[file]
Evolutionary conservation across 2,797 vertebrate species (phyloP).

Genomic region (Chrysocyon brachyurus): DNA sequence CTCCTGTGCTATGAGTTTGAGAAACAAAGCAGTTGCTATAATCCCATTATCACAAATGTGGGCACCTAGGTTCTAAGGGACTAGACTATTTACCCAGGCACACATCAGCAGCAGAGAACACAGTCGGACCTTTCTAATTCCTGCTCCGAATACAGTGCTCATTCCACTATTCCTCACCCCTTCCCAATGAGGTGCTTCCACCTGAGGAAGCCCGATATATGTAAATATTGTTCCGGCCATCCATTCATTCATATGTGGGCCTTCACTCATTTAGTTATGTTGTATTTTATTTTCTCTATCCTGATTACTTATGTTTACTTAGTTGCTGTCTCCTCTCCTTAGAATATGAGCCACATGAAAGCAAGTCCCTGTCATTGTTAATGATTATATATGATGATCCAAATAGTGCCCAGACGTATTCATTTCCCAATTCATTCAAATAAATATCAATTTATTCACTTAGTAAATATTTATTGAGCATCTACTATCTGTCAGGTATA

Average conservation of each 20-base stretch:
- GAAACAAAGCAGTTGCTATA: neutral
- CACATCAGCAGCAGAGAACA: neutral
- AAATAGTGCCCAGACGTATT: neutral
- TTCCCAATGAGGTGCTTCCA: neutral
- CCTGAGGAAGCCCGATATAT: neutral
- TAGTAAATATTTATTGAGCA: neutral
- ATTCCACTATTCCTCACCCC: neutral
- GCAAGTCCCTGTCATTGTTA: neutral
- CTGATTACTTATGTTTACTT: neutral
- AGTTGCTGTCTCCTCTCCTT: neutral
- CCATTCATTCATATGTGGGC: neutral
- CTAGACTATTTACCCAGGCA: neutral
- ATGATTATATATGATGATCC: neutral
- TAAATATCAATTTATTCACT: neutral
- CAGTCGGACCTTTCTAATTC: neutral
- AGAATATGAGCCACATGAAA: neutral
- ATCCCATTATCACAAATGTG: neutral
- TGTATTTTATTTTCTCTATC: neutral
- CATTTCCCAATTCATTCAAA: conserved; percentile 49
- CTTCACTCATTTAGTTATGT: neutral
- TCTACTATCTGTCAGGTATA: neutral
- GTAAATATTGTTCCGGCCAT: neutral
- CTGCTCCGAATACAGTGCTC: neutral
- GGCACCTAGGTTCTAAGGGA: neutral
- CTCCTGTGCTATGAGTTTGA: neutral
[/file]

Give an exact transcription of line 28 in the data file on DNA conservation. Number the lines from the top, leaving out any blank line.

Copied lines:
- CTCCTGTGCTATGAGTTTGA: neutral